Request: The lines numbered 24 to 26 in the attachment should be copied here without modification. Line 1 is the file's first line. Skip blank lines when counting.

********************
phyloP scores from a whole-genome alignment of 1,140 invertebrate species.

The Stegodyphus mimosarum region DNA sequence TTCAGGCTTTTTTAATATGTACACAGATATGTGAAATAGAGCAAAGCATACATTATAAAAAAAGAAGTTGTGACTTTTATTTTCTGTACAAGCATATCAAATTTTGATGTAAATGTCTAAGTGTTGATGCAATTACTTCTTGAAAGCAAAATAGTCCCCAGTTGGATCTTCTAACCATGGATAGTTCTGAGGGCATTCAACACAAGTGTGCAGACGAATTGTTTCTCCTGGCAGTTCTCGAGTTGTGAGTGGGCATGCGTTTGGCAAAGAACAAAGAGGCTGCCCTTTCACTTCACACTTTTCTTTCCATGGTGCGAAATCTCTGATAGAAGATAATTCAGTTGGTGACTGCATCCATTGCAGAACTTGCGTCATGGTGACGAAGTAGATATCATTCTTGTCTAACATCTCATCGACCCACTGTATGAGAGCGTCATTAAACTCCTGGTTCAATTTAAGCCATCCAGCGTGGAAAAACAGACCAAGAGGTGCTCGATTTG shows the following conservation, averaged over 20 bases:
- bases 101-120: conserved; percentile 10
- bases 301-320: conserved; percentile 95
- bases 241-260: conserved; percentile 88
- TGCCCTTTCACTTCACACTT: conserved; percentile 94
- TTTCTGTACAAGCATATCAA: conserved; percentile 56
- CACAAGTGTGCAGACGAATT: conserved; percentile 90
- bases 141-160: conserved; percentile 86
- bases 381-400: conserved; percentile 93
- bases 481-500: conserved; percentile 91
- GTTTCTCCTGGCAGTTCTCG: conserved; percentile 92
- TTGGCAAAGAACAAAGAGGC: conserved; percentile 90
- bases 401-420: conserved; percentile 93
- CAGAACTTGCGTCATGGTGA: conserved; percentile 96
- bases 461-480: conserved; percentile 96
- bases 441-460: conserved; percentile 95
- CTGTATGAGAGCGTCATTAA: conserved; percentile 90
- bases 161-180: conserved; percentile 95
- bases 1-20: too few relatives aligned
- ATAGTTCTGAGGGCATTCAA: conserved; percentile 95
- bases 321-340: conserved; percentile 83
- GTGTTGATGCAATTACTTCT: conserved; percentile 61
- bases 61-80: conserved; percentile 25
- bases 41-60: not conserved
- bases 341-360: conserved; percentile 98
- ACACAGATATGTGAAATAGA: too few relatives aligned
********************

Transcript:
- bases 61-80: conserved; percentile 25
- bases 41-60: not conserved
- bases 341-360: conserved; percentile 98